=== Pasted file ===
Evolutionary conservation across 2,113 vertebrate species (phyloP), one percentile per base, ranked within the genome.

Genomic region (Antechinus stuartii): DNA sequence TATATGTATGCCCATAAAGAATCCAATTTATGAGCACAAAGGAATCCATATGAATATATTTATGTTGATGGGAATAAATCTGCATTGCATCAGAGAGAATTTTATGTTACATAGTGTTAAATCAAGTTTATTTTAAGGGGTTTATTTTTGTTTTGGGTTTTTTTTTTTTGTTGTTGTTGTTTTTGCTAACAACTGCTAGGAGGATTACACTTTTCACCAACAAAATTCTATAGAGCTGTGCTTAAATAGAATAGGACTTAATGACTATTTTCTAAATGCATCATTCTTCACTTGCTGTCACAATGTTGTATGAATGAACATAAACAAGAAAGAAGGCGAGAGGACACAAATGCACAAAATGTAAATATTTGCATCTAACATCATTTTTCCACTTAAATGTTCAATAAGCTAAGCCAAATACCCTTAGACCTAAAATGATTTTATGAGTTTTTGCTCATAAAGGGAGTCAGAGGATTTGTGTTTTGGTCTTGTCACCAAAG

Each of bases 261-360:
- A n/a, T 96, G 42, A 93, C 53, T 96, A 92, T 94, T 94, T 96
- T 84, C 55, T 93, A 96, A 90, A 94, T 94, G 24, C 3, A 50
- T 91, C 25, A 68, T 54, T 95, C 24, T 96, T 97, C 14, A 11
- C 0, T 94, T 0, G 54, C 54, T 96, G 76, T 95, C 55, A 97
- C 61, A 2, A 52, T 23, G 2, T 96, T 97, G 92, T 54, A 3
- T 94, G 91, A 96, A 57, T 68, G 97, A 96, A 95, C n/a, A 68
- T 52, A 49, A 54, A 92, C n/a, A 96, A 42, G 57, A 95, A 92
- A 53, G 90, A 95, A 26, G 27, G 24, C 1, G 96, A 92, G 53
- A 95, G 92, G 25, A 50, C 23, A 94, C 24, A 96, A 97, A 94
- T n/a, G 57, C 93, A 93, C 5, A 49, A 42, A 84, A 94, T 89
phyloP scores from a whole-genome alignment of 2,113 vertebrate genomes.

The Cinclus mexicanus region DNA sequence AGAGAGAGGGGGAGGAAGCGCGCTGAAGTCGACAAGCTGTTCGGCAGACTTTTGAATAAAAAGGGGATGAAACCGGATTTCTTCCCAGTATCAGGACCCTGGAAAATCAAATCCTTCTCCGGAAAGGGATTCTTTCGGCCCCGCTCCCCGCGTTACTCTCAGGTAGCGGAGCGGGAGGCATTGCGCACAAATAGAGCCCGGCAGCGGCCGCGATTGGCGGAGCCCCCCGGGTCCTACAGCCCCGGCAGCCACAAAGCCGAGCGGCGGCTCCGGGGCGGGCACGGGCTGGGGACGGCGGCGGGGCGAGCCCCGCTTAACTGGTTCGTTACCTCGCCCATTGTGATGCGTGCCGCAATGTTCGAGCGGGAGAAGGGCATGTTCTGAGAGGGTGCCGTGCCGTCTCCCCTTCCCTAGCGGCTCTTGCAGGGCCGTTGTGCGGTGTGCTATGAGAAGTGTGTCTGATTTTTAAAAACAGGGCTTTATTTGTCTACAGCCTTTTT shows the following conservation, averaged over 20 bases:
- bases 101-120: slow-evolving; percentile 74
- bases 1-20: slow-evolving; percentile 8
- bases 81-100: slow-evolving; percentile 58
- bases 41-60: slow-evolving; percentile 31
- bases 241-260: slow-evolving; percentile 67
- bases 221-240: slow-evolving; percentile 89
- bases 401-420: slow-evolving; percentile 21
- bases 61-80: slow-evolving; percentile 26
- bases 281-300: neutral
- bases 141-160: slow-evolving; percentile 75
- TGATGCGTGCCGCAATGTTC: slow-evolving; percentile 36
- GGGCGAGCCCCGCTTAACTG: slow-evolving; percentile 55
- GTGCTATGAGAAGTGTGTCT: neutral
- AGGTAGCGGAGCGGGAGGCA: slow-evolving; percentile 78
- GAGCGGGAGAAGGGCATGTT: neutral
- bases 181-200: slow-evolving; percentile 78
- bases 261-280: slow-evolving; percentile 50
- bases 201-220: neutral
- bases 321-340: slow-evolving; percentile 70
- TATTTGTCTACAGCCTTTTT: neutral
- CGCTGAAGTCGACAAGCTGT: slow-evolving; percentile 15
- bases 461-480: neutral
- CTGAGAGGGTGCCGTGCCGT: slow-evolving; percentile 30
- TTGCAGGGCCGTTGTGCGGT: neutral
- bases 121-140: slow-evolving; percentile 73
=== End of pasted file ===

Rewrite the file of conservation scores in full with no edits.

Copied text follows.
Evolutionary conservation across 2,113 vertebrate species (phyloP), one percentile per base, ranked within the genome.

Genomic region (Antechinus stuartii): DNA sequence TATATGTATGCCCATAAAGAATCCAATTTATGAGCACAAAGGAATCCATATGAATATATTTATGTTGATGGGAATAAATCTGCATTGCATCAGAGAGAATTTTATGTTACATAGTGTTAAATCAAGTTTATTTTAAGGGGTTTATTTTTGTTTTGGGTTTTTTTTTTTTGTTGTTGTTGTTTTTGCTAACAACTGCTAGGAGGATTACACTTTTCACCAACAAAATTCTATAGAGCTGTGCTTAAATAGAATAGGACTTAATGACTATTTTCTAAATGCATCATTCTTCACTTGCTGTCACAATGTTGTATGAATGAACATAAACAAGAAAGAAGGCGAGAGGACACAAATGCACAAAATGTAAATATTTGCATCTAACATCATTTTTCCACTTAAATGTTCAATAAGCTAAGCCAAATACCCTTAGACCTAAAATGATTTTATGAGTTTTTGCTCATAAAGGGAGTCAGAGGATTTGTGTTTTGGTCTTGTCACCAAAG

Each of bases 261-360:
- A n/a, T 96, G 42, A 93, C 53, T 96, A 92, T 94, T 94, T 96
- T 84, C 55, T 93, A 96, A 90, A 94, T 94, G 24, C 3, A 50
- T 91, C 25, A 68, T 54, T 95, C 24, T 96, T 97, C 14, A 11
- C 0, T 94, T 0, G 54, C 54, T 96, G 76, T 95, C 55, A 97
- C 61, A 2, A 52, T 23, G 2, T 96, T 97, G 92, T 54, A 3
- T 94, G 91, A 96, A 57, T 68, G 97, A 96, A 95, C n/a, A 68
- T 52, A 49, A 54, A 92, C n/a, A 96, A 42, G 57, A 95, A 92
- A 53, G 90, A 95, A 26, G 27, G 24, C 1, G 96, A 92, G 53
- A 95, G 92, G 25, A 50, C 23, A 94, C 24, A 96, A 97, A 94
- T n/a, G 57, C 93, A 93, C 5, A 49, A 42, A 84, A 94, T 89
phyloP scores from a whole-genome alignment of 2,113 vertebrate genomes.

The Cinclus mexicanus region DNA sequence AGAGAGAGGGGGAGGAAGCGCGCTGAAGTCGACAAGCTGTTCGGCAGACTTTTGAATAAAAAGGGGATGAAACCGGATTTCTTCCCAGTATCAGGACCCTGGAAAATCAAATCCTTCTCCGGAAAGGGATTCTTTCGGCCCCGCTCCCCGCGTTACTCTCAGGTAGCGGAGCGGGAGGCATTGCGCACAAATAGAGCCCGGCAGCGGCCGCGATTGGCGGAGCCCCCCGGGTCCTACAGCCCCGGCAGCCACAAAGCCGAGCGGCGGCTCCGGGGCGGGCACGGGCTGGGGACGGCGGCGGGGCGAGCCCCGCTTAACTGGTTCGTTACCTCGCCCATTGTGATGCGTGCCGCAATGTTCGAGCGGGAGAAGGGCATGTTCTGAGAGGGTGCCGTGCCGTCTCCCCTTCCCTAGCGGCTCTTGCAGGGCCGTTGTGCGGTGTGCTATGAGAAGTGTGTCTGATTTTTAAAAACAGGGCTTTATTTGTCTACAGCCTTTTT shows the following conservation, averaged over 20 bases:
- bases 101-120: slow-evolving; percentile 74
- bases 1-20: slow-evolving; percentile 8
- bases 81-100: slow-evolving; percentile 58
- bases 41-60: slow-evolving; percentile 31
- bases 241-260: slow-evolving; percentile 67
- bases 221-240: slow-evolving; percentile 89
- bases 401-420: slow-evolving; percentile 21
- bases 61-80: slow-evolving; percentile 26
- bases 281-300: neutral
- bases 141-160: slow-evolving; percentile 75
- TGATGCGTGCCGCAATGTTC: slow-evolving; percentile 36
- GGGCGAGCCCCGCTTAACTG: slow-evolving; percentile 55
- GTGCTATGAGAAGTGTGTCT: neutral
- AGGTAGCGGAGCGGGAGGCA: slow-evolving; percentile 78
- GAGCGGGAGAAGGGCATGTT: neutral
- bases 181-200: slow-evolving; percentile 78
- bases 261-280: slow-evolving; percentile 50
- bases 201-220: neutral
- bases 321-340: slow-evolving; percentile 70
- TATTTGTCTACAGCCTTTTT: neutral
- CGCTGAAGTCGACAAGCTGT: slow-evolving; percentile 15
- bases 461-480: neutral
- CTGAGAGGGTGCCGTGCCGT: slow-evolving; percentile 30
- TTGCAGGGCCGTTGTGCGGT: neutral
- bases 121-140: slow-evolving; percentile 73